I made it home somehow that horrific day, crept into the shower, and felt frozen in my body.  I made the painfully conscious decision that I could not tell my parents, or report what had happened.  I had disobeyed my parents, and “this is what I deserved.”  I told my best friend at the time, and throughout the years I have felt obligated to tell my partners.  My parents found out just a few years ago about my rape, and even after a 30-year career in law enforcement and private investigations, I could not NAME my feelings about what had happened to me.

UntitledIt’s been almost four years since I received the opportunity to start REALLY healing from my rape.  When I began to tell my story, the grip it had on me began to release.

What story is gripping you tight?  What story is holding you hostage?  I had not been open to therapy…. Ever!  But through the encouragement and help of people I trusted, I began to see a therapist for my PTSD.

At Indrani’s Light Foundation, we encourage our community to reach out to the people they trust if they need help.  In module 4 of the “Live-A-Brighter-Life” workshop series, we teach about “Finding Resilience.”  Indrani teaches that separating and insulating yourself from others is a petri dish for shame.  Brené Brown’s book, “Daring Greatly,” is my new Bible now, and as I continue to teach Indrani’s “Live-A-Brighter-Life” curriculum, I continue to heal my shame.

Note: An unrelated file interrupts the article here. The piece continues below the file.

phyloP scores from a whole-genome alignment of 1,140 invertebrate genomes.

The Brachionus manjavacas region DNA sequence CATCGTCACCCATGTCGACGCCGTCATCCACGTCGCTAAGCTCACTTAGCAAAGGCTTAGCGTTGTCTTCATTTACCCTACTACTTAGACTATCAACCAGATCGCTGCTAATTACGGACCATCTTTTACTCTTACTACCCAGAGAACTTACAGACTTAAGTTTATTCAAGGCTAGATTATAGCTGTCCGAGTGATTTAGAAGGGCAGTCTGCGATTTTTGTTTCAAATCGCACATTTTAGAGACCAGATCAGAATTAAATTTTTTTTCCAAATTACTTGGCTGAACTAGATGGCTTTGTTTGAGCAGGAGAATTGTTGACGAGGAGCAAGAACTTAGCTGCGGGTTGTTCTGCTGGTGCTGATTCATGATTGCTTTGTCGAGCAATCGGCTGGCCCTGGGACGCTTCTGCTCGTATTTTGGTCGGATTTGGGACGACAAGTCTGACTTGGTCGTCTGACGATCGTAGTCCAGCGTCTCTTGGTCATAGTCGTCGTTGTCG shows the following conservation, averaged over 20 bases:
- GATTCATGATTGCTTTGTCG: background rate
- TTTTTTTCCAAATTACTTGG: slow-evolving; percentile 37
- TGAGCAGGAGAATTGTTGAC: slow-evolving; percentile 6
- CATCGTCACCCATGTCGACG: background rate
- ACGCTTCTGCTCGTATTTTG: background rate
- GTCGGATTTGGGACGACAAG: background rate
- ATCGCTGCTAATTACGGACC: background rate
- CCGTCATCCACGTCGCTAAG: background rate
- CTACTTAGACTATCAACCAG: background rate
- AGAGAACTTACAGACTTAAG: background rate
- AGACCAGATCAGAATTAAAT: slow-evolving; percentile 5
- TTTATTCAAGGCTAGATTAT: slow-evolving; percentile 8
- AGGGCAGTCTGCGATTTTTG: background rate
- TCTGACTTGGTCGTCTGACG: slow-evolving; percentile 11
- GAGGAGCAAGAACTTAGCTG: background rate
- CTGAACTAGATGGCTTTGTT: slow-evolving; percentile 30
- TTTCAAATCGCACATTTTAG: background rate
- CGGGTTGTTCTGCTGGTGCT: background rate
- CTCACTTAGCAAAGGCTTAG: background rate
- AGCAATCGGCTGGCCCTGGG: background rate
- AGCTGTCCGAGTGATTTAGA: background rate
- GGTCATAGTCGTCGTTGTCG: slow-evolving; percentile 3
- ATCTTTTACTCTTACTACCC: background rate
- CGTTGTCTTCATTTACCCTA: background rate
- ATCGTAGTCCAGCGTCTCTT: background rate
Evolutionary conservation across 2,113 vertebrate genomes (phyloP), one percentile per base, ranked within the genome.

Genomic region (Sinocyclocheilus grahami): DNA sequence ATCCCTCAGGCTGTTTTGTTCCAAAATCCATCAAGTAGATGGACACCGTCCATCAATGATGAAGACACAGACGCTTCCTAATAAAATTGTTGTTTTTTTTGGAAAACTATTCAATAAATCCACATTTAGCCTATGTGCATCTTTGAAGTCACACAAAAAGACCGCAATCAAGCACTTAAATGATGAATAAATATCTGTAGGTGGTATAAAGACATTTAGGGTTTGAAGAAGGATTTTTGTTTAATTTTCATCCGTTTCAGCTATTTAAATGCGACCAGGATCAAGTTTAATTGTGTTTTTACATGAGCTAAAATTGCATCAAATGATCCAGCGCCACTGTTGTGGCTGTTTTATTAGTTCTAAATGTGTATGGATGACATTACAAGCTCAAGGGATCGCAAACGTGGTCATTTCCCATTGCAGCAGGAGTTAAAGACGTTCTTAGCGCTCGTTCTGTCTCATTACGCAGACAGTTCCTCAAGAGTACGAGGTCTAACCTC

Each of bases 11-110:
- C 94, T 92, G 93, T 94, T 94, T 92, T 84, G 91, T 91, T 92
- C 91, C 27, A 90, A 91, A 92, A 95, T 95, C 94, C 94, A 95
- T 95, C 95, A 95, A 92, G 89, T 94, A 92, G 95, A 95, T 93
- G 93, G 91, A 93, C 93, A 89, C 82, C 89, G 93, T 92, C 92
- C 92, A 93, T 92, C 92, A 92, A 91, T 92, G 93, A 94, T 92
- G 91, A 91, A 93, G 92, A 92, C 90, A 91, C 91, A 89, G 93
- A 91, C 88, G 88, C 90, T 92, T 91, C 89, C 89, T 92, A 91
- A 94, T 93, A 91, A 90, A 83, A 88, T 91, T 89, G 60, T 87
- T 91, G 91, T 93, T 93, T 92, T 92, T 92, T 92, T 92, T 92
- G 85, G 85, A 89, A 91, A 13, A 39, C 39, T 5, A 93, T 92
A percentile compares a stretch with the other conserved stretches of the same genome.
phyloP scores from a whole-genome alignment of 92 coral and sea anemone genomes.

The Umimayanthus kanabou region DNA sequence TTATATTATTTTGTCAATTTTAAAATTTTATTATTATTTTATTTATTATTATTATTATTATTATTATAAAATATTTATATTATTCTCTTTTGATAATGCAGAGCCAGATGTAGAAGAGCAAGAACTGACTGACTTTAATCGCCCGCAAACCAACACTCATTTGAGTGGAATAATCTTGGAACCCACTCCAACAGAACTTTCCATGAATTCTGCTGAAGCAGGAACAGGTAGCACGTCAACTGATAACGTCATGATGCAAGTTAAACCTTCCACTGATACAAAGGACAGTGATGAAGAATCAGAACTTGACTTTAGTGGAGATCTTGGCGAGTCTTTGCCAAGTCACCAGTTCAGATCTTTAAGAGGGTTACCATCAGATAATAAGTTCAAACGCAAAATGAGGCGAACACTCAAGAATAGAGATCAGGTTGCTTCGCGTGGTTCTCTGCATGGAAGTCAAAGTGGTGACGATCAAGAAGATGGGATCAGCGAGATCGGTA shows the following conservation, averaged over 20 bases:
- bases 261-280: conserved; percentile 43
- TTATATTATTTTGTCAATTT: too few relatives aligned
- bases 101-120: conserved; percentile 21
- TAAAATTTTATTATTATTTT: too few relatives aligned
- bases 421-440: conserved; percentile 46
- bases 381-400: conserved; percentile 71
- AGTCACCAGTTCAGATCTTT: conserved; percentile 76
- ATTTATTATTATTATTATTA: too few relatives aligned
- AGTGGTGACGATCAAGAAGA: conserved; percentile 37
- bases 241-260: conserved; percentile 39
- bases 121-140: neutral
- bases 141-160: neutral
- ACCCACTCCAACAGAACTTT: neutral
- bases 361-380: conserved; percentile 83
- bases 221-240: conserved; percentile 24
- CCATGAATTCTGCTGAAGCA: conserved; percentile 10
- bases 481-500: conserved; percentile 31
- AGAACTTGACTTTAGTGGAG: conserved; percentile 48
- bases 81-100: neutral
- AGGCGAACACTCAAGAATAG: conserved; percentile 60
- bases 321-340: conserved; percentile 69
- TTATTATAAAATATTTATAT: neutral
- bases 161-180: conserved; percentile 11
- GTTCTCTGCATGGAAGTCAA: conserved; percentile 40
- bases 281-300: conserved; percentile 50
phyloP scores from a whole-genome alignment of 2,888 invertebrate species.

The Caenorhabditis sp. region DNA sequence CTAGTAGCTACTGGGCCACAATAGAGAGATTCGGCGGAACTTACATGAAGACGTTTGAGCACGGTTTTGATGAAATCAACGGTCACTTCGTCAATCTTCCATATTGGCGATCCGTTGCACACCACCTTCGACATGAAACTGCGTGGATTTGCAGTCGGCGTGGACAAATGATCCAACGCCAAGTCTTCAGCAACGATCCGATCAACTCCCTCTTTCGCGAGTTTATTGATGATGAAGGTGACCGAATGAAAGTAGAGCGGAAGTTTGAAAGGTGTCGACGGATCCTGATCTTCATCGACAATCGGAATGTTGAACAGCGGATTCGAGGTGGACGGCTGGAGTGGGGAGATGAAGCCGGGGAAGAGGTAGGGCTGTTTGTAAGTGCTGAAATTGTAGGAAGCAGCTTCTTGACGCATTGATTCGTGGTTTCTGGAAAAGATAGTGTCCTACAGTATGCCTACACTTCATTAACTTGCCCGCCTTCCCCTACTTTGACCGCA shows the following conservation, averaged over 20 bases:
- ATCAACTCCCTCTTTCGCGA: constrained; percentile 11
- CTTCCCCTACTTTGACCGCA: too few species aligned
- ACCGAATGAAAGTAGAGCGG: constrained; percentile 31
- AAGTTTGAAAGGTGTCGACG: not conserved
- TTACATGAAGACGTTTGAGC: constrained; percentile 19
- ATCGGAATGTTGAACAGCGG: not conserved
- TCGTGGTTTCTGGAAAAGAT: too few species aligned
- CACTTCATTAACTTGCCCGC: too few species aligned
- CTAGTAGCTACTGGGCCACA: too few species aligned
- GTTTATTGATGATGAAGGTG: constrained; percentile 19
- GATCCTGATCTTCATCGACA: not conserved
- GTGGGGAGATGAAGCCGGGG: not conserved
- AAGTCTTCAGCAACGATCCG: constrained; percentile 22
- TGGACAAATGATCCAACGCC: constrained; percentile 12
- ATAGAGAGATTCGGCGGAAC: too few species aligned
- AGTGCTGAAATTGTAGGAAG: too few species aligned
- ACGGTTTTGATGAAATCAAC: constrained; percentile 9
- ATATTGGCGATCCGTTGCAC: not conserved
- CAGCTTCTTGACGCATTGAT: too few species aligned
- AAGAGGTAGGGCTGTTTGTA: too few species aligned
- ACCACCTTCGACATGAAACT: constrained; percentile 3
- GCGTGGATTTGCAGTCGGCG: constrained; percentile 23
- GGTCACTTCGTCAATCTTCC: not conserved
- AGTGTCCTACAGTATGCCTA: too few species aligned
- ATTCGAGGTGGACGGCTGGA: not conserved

Part 4 of my blog series is coming up next.  If you’ve been a victim of discrimination, or have ever been shamed or treated differently because of your race, sex, religion, disability, sexual orientation, or any other situation, I encourage you to keep following my blog series.  I lost my beloved career because I was a woman, and a lesbian.  I will talk about how I coped with this loss, when the grieving process began, and how I have come to understand this trauma.


With love & light,


I am an activist to end violence against women: Part 2

In Part I of this blog series, I left off with how Indrani Goradia, and the work of Brené Brown changed my life and launched me into the world as an activist. Who knew I could be an activist? Did I really know what it meant to be an “activist.” So first, let’s define the word, “activist.”


An activist is a person who campaigns for some kind of social change. When you participate in a march protesting the closing of a neighborhood library, you’re an activist. Someone who’s actively involved in a protest or a political or social cause can be called an activist.